Don’t Confuse Technology with Marketing

Or: Don’t Confuse Supply with Demand

The use of music marketing technology is not in and of itself an act of music marketing

In my own errant quest to get people to hear my music (and pay me for it), I’ve made an understandable but large mistake. I thought that by using the millions of digital music distribution tools out there, one of them would “stick”, and I’d somehow move forward.

Typical thought process: “If I put my music on MySpace, Reverb Nation, Facebook, etc., then set up my own site and embed my music download widgets everywhere, put it on iTunes and Rhapsody, etc. with Tunecore, blah blah blah, then something’s gotta happen.” Well, I was wrong. Putting a shingle out there with your name on it may be called “marketing”, but it’s so passive that it doesn’t really even qualify.

Why I Could Not Sell My Music

I became more interested in the means of delivery than the process of actively winning someone over with my music. It’s easy to find the details of technology interesting and consuming when the daunting tasks of real success are terrifying. 

This train of thought was spawned tonight by a musician who asked what I thought of Audiolife, a company I hadn’t heard of but which offers another turnkey solution for indie musicians to create embedded widgets of their music and merchandise.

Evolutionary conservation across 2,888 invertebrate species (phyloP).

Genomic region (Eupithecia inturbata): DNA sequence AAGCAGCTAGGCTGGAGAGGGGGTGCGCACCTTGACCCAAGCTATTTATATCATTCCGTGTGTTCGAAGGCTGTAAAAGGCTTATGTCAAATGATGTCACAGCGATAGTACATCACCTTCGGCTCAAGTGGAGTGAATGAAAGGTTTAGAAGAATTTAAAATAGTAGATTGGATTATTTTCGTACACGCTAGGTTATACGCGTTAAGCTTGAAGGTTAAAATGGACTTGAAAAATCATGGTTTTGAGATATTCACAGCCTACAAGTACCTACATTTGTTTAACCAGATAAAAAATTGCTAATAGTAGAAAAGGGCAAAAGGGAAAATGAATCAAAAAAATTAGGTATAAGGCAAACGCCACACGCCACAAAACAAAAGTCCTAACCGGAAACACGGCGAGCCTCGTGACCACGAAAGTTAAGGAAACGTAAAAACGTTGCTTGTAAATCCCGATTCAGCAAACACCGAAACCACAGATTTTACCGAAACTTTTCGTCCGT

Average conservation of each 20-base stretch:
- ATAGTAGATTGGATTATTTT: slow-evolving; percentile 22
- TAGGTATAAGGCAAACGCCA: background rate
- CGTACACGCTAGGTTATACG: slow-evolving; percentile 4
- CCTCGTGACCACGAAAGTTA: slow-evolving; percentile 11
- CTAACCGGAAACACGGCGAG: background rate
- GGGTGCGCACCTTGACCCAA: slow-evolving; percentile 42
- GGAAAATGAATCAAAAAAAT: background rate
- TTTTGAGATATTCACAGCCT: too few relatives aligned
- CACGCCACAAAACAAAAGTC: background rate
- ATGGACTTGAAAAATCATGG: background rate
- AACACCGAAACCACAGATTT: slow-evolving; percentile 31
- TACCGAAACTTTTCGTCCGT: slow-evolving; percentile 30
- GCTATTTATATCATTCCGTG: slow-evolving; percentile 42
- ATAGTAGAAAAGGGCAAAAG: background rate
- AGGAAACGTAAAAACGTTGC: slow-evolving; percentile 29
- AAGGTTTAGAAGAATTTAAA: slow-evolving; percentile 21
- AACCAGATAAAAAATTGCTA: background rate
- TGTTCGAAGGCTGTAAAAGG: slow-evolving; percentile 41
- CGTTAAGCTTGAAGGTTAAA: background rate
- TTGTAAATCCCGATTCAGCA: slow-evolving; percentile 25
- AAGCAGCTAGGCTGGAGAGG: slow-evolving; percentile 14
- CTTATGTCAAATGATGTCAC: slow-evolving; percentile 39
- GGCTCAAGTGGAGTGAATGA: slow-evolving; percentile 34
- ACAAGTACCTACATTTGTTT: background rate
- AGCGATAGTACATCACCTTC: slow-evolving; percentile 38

Don’t Miss the Forest for the Trees

With sites like Nimbit, Musicane, and from the looks of it, Audiolife, you can have some great technology that allows any crappy musician to have some incredible tools to conduct all sorts of online “business”. And since my interest in music marketing has morphed primarily into the tech side of things, I can really appreciate these turnkey, embeddable solutions that people are putting out. Each empowers artists like never before, in different ways. From my very brief scan of Audiolife’s site, they look to be similar. They’ve extended the functionality ever further, but still depend on artists to actually sell things to make their money. They operate on a commission basis, meaning if artists aren’t selling music and merchandise, then Audiolife doesn’t make any money.

If We’re All Starring in Our Own TV Shows, Who’s at Home to Watch Us?

My general “feeling” is that the entire model is a losing enterprise.  In my narrow experience, no one wants to pay for music anymore, and no one cares about the merchandise of some unknown artist. Especially in today’s era of American Idol and Facebook, where everyone wants to and can be a celebrity in their own way. A company like Audiolife may be able to stay in business by taking a tiny piece of a tiny piece from the millions of amateur musicians out there. But for these amateur musicians, whether they choose Audiolife, Nimbit, or Santa Clause isn’t going to change the lack of demand for their “products”.

The Question to Now Ask Yourself

Can you can create demand sufficient enough to warrant the time and energy in setting up an online merch widget?

Update: Revenue Model Abandoned?

I just went to Musicane‘s website, and noted that they now have generic banner ads on their site. Which tells me that their revenue model isn’t working. The ads are for auto insurance and checking your credit scores. This smells of desperation. I can relate. But encouraging people to leave their site isn’t going to improve their business. In my opinion…